They also argue that retailers like Walmart will lower prices to eliminate competition and become a monopoly after which they will charge exorbitant prices. This was allegedly the case of the soft drinks industry (eg: Pepsi and Coca-Cola). However, this is very unlikely to happen because big players like Walmart, Carrefour, Tesco etc are some of the major retail companies that have been in operation for over 30 years in numerous countries and they have not become monopolies anywhere.

Another argument commonly raised against this move is the potential job loss. In reality, it is unlikely that jobs will be lost or created with the introduction of FDI. They will simply be displaced. Those working in the unorganized sector will move on to work in the organized sector. Some jobs will be lost in the unorganized sector. But, jobs will also be created by the organized retail market in equal measure, if not more. Hence, the argument about loss of jobs is not a valid one.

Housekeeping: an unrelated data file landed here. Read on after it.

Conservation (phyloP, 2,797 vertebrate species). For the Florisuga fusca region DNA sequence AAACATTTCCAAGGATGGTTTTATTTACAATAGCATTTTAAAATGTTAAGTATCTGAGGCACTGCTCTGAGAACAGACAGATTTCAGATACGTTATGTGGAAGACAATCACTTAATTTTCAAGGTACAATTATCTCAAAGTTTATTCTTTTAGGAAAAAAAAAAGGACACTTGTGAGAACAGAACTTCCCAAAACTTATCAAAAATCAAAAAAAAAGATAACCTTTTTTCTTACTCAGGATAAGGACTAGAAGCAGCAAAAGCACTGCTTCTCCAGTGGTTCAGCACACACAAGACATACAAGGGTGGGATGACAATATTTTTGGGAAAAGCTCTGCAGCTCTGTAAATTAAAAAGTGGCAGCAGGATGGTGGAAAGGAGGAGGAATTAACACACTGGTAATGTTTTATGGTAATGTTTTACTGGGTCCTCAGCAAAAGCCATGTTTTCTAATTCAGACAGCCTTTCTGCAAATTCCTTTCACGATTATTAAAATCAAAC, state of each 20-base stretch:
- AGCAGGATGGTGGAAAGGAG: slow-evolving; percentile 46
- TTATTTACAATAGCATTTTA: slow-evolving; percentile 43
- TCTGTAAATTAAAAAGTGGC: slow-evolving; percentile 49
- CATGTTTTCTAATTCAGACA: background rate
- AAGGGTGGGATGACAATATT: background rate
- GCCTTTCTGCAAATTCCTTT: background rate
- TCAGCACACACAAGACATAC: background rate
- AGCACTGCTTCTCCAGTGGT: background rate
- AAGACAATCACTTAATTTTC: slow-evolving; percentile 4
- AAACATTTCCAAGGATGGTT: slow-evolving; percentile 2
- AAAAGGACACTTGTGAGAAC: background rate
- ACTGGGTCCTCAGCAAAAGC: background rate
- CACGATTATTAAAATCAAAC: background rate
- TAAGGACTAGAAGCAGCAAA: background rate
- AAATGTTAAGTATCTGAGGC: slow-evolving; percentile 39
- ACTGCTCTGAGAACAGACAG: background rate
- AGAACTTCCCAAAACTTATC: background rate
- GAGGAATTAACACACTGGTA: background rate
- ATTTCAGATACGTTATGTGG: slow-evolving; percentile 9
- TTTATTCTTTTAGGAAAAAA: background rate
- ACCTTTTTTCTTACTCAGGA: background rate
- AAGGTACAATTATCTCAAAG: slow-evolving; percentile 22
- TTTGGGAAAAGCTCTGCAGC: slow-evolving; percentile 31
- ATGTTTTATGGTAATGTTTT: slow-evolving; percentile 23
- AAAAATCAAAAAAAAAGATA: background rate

Potential Impact on Key Stakeholders

The impact of these reforms on the key stakeholders presents an interesting picture. The Government is likely to witness improvements in Balance of Payments and Tax Collections while the farmers will have the opportunity to achieve better price realization due to better supply chain and lower wastages arising from better back-end infrastructure. For the consumers, these reforms could mean lower price compared to unorganized retail, better shopping experience and a wider choice.